3. Yeah – and as I like to point out to people, the South LOST the civil war. They should never have been allowed to build those statues in the first place. But then I remember from history, the North reconstructed the South. We should have let them just wallow in destruction in my opinion.

  4. Mr. Barnhart-
    With all due respect, I believe many of your words on this post seek to cause further division by assuming too much about those who support keeping certain statues up. It seems as if you assume to speak for those who are of color or of other minority statuses without what appears to be nuanced reflection on the issue at hand.

    Let’s start with the fact that graven images & idolatry are different from statues people erect to honor heroes or others who have been or are influential. People don’t go up to a Custer statue & pray to it or seek its guidance or blessing. They go to remember his legacy & what the zeitgeist of the time was.

    Next you attempt to make an argument on what you clearly state is “some fuzziness” regarding how non-Egyptians felt about the statues of their day. Neither you or I can definitively know if your comparisons are correct. Therefore you waste the readers time with conjecture that serves only to strike an emotional response, rather than encourage nuance & reason.

    Just who are these “white supremacists, neo-Nazis, modern would-be-confederates and their enablers” that you speak of and do you conflate all those who support keeping certain statues with white supremacy? Is it possible that media has directed our attention to assume things about certain people that isn’t real? Is it possible that some actual POC are not only ok with the pieces but believe they are helpful teachers for a myriad of reasons? Is it possible we don’t hear from those who don’t fit the “neo-nazi” narrative because they cause cognitive dissonance (i.e. conservative blacks, gays, immigrants) and essentially assert that we all don’t think alike?

    You say “This is not about history. This is about power” but I’m not clear what the “this” is your talking about. If we are talking about power & supremacy who are the powerful supremacists? Are they the ones who put up a Joan of Arc statue or a Lincoln statue or a statue of Mary & baby Jesus, which are now being taken down or defaced as well? What about the Georgia Guidestones, or the Lenin statue in Seattle or the monument to combating the “global war on terrorism”? Where is the concern over those pieces that highlight depopulation by elites, communist murder of millions, and the power hungry that propose continual war on a concept of terrorism that we are not privy to? Who put those up & why doesn’t anyone care? Why don’t you? If you say it’s because you haven’t heard of them, may I ask, why do you think that is?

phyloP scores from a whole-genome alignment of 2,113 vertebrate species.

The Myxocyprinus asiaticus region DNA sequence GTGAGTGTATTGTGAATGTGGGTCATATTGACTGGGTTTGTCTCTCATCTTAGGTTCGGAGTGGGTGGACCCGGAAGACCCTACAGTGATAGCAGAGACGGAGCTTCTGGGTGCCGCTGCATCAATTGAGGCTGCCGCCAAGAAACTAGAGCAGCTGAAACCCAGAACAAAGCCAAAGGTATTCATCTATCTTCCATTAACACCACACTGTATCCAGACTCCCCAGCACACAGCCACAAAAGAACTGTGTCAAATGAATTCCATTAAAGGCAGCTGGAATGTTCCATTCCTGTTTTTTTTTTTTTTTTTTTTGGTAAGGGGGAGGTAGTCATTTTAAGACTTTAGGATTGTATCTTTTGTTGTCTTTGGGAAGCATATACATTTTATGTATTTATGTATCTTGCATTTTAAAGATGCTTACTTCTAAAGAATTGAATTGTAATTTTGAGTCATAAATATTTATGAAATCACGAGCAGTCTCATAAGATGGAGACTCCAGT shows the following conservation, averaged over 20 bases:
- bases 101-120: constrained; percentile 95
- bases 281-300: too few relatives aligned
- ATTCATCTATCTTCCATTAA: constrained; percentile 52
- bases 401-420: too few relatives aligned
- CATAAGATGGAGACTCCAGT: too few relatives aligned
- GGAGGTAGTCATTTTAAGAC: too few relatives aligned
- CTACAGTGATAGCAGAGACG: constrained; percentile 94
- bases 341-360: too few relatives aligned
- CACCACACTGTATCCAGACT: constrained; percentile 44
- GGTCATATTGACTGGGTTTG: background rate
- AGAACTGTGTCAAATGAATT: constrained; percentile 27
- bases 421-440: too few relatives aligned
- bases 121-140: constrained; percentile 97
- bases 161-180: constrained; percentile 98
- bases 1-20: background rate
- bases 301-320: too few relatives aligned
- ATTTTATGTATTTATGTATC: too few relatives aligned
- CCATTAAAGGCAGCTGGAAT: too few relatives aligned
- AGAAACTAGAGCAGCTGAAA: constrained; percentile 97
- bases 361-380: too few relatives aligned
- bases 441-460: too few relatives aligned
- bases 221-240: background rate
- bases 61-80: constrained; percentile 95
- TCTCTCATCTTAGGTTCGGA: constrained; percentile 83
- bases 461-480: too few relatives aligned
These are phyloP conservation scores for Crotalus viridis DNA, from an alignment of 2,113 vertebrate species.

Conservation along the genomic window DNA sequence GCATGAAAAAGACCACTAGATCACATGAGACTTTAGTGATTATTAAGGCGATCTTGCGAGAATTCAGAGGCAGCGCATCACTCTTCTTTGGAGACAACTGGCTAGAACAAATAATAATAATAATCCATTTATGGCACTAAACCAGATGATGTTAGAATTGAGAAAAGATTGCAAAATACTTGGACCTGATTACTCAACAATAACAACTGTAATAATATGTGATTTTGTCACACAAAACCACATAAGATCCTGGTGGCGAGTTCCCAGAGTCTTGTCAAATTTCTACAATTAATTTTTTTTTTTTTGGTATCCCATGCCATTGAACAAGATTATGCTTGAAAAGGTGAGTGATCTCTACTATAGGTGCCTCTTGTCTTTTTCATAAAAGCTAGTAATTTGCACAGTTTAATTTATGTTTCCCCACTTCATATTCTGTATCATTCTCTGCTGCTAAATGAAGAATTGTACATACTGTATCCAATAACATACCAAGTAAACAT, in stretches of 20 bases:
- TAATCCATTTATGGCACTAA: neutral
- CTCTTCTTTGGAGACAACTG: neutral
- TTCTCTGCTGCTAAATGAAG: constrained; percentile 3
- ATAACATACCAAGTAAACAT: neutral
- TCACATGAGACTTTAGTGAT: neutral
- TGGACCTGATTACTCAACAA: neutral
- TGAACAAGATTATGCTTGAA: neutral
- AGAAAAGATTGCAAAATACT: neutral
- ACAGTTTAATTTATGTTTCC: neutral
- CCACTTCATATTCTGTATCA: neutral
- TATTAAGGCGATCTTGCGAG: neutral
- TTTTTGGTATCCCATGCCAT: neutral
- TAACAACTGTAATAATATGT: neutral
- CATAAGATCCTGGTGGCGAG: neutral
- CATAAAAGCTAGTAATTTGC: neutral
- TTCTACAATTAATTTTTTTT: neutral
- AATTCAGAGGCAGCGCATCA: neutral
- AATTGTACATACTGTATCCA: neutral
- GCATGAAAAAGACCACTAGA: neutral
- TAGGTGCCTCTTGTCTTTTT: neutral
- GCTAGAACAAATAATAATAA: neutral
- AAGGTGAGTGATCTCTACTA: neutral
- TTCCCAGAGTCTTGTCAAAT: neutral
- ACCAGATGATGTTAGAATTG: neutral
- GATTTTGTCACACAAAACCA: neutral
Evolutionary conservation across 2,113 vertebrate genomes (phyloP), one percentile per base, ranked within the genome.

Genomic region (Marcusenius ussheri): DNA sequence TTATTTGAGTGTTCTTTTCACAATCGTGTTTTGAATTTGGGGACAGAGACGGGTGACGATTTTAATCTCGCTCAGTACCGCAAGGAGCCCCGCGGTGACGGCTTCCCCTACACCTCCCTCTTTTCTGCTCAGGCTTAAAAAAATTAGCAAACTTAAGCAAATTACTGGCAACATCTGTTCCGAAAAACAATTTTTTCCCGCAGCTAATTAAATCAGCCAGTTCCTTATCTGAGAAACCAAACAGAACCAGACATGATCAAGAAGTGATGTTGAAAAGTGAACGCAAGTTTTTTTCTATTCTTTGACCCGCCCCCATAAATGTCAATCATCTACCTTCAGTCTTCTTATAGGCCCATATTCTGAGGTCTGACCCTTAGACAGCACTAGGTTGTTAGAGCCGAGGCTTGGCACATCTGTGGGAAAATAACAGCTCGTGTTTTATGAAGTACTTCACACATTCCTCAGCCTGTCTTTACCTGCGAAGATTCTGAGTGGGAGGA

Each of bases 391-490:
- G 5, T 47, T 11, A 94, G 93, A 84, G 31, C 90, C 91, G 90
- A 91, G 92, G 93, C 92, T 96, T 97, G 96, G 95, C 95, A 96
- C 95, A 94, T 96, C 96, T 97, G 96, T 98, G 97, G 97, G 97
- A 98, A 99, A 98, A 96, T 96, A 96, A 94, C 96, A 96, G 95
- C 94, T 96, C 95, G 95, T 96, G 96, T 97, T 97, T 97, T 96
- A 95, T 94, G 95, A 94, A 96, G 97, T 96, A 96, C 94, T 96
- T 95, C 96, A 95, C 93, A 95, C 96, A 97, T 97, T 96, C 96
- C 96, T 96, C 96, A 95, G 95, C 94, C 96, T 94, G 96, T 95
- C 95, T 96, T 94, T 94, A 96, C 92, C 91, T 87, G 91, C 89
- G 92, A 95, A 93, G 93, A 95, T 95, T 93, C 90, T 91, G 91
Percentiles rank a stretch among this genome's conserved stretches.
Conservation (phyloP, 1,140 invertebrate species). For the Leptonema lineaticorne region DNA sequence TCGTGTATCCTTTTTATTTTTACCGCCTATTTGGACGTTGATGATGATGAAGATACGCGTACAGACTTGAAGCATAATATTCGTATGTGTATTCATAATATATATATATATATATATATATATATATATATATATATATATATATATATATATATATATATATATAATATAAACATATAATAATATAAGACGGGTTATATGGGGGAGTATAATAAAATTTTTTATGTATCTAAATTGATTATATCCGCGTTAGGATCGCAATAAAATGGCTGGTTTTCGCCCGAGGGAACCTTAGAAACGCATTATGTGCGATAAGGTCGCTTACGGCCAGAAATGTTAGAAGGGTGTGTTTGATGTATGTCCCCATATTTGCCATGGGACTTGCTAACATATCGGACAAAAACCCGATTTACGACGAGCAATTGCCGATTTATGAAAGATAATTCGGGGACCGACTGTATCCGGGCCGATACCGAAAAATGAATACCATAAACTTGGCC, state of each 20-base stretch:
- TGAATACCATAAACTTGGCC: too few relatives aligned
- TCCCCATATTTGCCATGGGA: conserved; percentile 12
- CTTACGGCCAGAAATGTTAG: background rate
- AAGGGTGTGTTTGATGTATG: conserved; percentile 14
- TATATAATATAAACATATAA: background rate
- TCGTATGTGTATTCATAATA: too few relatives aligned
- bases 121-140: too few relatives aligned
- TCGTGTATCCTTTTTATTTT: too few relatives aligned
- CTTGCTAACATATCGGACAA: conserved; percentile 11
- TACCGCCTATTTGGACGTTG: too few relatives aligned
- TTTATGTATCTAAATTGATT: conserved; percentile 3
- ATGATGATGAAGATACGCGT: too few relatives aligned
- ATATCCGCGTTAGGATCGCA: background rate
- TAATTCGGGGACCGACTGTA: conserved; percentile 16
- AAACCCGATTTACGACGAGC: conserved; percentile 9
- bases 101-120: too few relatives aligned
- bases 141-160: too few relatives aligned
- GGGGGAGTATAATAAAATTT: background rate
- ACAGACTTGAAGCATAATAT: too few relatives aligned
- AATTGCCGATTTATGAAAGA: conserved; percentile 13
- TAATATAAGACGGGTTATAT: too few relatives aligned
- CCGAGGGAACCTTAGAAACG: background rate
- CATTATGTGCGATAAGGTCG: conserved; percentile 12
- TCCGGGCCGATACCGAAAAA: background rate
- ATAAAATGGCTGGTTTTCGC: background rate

Sir I don’t know if your a white straight heterosexual man or not, but I am the daughter of a Southern black man whose mom died cleaning a white woman’s home. A post like yours does nothing for a man like my father. It does nothing for me either. To help heal the scars of the past; assumptions, politically correct judgementalism, and crying white supremacy without actually getting down to name the real signs of sinister power – does not help black people or nurture cohesion. Instead words like yours serves to cut people like me out of the conversation. People who are brown but don’t go along with the idea (made up mostly by white liberals) that everything about the confederacy, or Jefferson, or Joan of Arc (?), is about sheer evil perpetrated by white men. In my opinion your words demonstrate poor research, assumption, and emotionalism. Quite frankly POC deserve better than that.

    How about this, when you’ve taken the time & energy to stop the black genocide of the unborn (black abortions are 5x more than whites), have funded some black colleges, volunteered to help those with sickle cell anemia, and have spent some posts examining how white elite socialists have used the black community for their own ends (hello George Soros) then I’ll give more credence to your assertions. Until then I’ll continue to remember who the real enemy of us all is, and how he uses the power of the air to do his dirty work.

    I wish you well brother on the narrow road.